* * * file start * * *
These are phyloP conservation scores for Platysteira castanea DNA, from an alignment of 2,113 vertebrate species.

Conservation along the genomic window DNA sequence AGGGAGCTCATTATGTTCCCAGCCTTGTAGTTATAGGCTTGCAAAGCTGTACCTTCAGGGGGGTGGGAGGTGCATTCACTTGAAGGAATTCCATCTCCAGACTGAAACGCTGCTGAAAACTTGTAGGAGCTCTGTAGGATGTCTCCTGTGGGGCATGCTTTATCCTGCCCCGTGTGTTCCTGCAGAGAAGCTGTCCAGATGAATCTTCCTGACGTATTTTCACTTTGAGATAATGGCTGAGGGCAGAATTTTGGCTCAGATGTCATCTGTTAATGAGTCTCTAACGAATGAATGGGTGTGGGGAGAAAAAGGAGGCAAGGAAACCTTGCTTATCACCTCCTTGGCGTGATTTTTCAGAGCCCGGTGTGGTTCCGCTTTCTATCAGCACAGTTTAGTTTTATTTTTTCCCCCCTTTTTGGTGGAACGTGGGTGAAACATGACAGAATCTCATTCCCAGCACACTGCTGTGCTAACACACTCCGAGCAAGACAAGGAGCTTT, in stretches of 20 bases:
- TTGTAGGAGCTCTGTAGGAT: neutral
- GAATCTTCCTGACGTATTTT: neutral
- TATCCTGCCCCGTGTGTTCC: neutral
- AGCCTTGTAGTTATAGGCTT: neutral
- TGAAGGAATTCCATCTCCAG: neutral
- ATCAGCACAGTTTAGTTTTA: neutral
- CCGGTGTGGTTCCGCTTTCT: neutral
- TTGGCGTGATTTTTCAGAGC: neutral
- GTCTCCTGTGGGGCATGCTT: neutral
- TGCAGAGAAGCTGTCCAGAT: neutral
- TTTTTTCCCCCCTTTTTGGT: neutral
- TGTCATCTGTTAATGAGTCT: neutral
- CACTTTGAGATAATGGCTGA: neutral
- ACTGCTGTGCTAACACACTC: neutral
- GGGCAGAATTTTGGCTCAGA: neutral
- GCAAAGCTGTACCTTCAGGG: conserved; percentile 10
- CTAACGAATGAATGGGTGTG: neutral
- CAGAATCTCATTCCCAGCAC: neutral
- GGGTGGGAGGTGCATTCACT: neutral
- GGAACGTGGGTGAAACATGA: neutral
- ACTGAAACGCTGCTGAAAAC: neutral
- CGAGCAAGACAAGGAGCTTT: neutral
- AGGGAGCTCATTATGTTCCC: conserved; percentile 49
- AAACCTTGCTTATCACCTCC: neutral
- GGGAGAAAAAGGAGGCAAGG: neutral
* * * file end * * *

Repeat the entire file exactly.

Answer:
These are phyloP conservation scores for Platysteira castanea DNA, from an alignment of 2,113 vertebrate species.

Conservation along the genomic window DNA sequence AGGGAGCTCATTATGTTCCCAGCCTTGTAGTTATAGGCTTGCAAAGCTGTACCTTCAGGGGGGTGGGAGGTGCATTCACTTGAAGGAATTCCATCTCCAGACTGAAACGCTGCTGAAAACTTGTAGGAGCTCTGTAGGATGTCTCCTGTGGGGCATGCTTTATCCTGCCCCGTGTGTTCCTGCAGAGAAGCTGTCCAGATGAATCTTCCTGACGTATTTTCACTTTGAGATAATGGCTGAGGGCAGAATTTTGGCTCAGATGTCATCTGTTAATGAGTCTCTAACGAATGAATGGGTGTGGGGAGAAAAAGGAGGCAAGGAAACCTTGCTTATCACCTCCTTGGCGTGATTTTTCAGAGCCCGGTGTGGTTCCGCTTTCTATCAGCACAGTTTAGTTTTATTTTTTCCCCCCTTTTTGGTGGAACGTGGGTGAAACATGACAGAATCTCATTCCCAGCACACTGCTGTGCTAACACACTCCGAGCAAGACAAGGAGCTTT, in stretches of 20 bases:
- TTGTAGGAGCTCTGTAGGAT: neutral
- GAATCTTCCTGACGTATTTT: neutral
- TATCCTGCCCCGTGTGTTCC: neutral
- AGCCTTGTAGTTATAGGCTT: neutral
- TGAAGGAATTCCATCTCCAG: neutral
- ATCAGCACAGTTTAGTTTTA: neutral
- CCGGTGTGGTTCCGCTTTCT: neutral
- TTGGCGTGATTTTTCAGAGC: neutral
- GTCTCCTGTGGGGCATGCTT: neutral
- TGCAGAGAAGCTGTCCAGAT: neutral
- TTTTTTCCCCCCTTTTTGGT: neutral
- TGTCATCTGTTAATGAGTCT: neutral
- CACTTTGAGATAATGGCTGA: neutral
- ACTGCTGTGCTAACACACTC: neutral
- GGGCAGAATTTTGGCTCAGA: neutral
- GCAAAGCTGTACCTTCAGGG: conserved; percentile 10
- CTAACGAATGAATGGGTGTG: neutral
- CAGAATCTCATTCCCAGCAC: neutral
- GGGTGGGAGGTGCATTCACT: neutral
- GGAACGTGGGTGAAACATGA: neutral
- ACTGAAACGCTGCTGAAAAC: neutral
- CGAGCAAGACAAGGAGCTTT: neutral
- AGGGAGCTCATTATGTTCCC: conserved; percentile 49
- AAACCTTGCTTATCACCTCC: neutral
- GGGAGAAAAAGGAGGCAAGG: neutral